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Charlotte Amalie
Thursday, November 30, 2023


Our hearts go out to the 13,000 government workers who face an extra week without a
paycheck. Our hearts also go out to the many vendors and retailers who suffer too as a result of the government's cash shortfall.
Since Gov. Charles W. Turnbull's announcement Tuesday night of a delayed payroll, we have heard a lot of people looking for someone to blame, and others asking, "Why weren't we told?"
We were told.
We were told as long ago as January 1975 when Gov. Cyril E. King took office and reported that the cupboard was bare.
Sound familiar? The cupboards are bare and the wolf has been roaming the house looking for crumbs.
Every week, it seems, since Turnbull took office three months ago, he has said something like, "It's worse than we thought."
Even before he took office – maybe even before he decided to run – the word on the street was that he would be left facing this crisis if he were to win.
So why are we feigning surprise? Or is it feigned? Has the denial been so great for all these years that no one heard the message, repeated over and over again, by governor after governor, that our financial situation was dire, even critical? Or is it – as we've heard others say – that we still believe in Uncle "Santa" Sam who will swoop down and save us one more time.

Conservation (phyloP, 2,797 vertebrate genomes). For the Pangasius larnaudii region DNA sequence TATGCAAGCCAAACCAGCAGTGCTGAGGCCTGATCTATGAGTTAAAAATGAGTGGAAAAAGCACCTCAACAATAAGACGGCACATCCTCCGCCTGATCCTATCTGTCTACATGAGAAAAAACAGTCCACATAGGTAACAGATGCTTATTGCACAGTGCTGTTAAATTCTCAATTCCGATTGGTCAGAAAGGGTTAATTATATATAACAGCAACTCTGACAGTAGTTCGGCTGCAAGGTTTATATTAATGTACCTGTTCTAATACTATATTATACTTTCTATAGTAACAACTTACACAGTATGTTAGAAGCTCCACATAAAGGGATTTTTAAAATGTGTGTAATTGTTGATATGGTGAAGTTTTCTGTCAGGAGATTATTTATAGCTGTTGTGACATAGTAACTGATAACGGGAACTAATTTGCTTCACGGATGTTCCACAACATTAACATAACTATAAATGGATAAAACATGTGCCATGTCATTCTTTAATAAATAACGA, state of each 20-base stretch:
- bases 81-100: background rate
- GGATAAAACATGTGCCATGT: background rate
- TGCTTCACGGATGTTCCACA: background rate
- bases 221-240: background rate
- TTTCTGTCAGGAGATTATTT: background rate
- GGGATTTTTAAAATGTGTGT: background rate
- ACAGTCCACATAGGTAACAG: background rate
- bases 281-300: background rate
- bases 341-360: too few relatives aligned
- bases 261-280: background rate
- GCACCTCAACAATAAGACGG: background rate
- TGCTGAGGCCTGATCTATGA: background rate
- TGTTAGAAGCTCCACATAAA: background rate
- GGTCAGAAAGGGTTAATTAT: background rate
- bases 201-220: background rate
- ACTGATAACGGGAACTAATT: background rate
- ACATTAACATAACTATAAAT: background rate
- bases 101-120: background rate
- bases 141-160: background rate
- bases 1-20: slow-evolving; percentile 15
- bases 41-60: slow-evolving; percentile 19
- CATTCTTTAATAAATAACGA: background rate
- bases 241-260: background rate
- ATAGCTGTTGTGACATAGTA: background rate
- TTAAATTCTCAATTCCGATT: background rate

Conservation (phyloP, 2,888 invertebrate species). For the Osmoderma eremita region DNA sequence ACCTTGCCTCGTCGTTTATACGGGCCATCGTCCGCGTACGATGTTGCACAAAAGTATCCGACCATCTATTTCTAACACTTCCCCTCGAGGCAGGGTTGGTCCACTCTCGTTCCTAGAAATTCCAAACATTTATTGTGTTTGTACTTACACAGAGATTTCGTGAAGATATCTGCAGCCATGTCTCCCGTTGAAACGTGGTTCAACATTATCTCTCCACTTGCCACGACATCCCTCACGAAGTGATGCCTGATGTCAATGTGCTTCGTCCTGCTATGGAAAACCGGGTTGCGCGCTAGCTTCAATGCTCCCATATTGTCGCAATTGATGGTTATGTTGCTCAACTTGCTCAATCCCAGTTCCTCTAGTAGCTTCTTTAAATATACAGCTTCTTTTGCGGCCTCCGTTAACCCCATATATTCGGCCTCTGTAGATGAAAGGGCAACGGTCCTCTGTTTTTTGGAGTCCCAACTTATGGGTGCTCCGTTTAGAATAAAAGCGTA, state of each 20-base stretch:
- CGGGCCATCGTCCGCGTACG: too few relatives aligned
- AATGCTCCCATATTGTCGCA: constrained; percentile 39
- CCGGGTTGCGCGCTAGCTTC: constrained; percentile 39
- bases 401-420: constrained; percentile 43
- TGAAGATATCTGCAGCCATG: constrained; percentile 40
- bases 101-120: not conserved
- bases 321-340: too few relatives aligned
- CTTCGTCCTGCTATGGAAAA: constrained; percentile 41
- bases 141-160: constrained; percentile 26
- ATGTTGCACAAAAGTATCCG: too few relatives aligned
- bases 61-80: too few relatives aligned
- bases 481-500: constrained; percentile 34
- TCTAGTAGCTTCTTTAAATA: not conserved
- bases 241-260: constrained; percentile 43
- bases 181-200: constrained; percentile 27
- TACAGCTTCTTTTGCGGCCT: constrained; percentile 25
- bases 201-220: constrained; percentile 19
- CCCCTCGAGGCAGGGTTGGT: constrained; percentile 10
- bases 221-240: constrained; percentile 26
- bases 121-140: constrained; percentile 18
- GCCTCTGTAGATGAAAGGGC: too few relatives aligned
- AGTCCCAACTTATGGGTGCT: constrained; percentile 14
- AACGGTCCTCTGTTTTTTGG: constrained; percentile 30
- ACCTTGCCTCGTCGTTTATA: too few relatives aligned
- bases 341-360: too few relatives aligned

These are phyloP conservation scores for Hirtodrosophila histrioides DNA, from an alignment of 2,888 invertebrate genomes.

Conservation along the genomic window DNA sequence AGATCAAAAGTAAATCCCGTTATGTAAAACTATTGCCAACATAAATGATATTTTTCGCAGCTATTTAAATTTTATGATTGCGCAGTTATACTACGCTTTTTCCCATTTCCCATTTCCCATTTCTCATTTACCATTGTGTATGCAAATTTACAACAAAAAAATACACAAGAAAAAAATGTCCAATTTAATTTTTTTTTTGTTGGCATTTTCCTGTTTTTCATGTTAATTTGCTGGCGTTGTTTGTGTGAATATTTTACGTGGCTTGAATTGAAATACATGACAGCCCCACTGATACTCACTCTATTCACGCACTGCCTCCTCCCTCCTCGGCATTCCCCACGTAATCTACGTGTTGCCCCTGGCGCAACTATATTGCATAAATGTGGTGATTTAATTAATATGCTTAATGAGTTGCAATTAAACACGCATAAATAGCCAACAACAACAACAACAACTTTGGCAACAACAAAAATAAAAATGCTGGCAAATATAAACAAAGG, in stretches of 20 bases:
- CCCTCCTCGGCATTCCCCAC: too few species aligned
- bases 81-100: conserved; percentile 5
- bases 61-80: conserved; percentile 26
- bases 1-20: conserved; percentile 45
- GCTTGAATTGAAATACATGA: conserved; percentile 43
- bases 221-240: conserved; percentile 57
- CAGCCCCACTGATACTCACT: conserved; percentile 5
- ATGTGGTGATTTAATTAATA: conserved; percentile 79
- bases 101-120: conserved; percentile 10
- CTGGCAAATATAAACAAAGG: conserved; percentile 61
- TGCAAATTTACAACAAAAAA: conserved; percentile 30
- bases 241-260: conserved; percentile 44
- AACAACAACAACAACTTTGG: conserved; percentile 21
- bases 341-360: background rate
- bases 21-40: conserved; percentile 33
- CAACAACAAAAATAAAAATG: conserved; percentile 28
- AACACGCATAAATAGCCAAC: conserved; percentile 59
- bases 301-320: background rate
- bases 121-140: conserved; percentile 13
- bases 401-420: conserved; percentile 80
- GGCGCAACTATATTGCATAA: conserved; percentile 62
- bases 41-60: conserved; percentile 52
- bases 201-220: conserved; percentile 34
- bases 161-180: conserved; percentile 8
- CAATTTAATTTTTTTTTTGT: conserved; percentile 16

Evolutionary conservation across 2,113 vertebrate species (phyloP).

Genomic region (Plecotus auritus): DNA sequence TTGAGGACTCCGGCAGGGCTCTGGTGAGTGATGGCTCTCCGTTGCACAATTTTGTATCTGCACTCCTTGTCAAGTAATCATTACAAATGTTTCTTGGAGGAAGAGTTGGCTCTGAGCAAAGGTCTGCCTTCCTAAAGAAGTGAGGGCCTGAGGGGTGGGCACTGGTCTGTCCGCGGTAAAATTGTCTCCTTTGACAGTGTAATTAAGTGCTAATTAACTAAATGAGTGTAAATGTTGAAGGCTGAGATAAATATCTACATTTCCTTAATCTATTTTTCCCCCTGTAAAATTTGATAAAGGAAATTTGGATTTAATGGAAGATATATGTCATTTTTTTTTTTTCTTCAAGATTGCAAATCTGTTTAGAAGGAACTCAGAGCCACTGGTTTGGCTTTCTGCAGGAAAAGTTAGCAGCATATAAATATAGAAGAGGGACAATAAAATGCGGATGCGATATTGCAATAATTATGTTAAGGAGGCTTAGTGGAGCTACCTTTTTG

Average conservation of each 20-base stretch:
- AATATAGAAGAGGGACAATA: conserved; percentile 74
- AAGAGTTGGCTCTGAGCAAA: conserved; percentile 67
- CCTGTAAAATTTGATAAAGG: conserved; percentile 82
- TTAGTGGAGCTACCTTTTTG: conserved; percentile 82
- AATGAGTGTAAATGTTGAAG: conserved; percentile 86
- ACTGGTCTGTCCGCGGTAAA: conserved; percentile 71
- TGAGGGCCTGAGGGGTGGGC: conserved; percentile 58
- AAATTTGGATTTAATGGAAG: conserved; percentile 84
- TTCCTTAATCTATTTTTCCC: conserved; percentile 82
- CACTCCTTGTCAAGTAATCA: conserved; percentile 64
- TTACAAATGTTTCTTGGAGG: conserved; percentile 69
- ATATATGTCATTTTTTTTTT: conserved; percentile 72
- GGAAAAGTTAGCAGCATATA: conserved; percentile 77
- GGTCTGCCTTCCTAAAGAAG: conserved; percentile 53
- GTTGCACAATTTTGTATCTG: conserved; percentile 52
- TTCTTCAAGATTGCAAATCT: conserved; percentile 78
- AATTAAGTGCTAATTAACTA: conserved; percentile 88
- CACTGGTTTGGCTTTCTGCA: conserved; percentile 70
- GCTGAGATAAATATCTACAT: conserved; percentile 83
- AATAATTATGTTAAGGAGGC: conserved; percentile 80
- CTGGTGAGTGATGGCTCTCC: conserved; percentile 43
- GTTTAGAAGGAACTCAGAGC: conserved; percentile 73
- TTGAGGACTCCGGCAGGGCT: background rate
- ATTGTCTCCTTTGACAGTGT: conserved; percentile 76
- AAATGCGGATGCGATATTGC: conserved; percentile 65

We don't think that will happen. Sources at the federal level say this is a local problem and we are going to have to solve it locally.
Which brings us to the other question, that of the powerful human desire to look for someone to blame.
Many people no doubt remember the often-quoted line from a "Pogo" cartoon: "We have met the enemy and he is us."
There is no point in looking to assign blame. We are all to blame.
The only constructive thing we can do is give up our personal agendas, gather all of our financial creativity and stand together as one cohesive community committed to finding both short- and long-terms solutions to the financial bottom we have hopefully reached.

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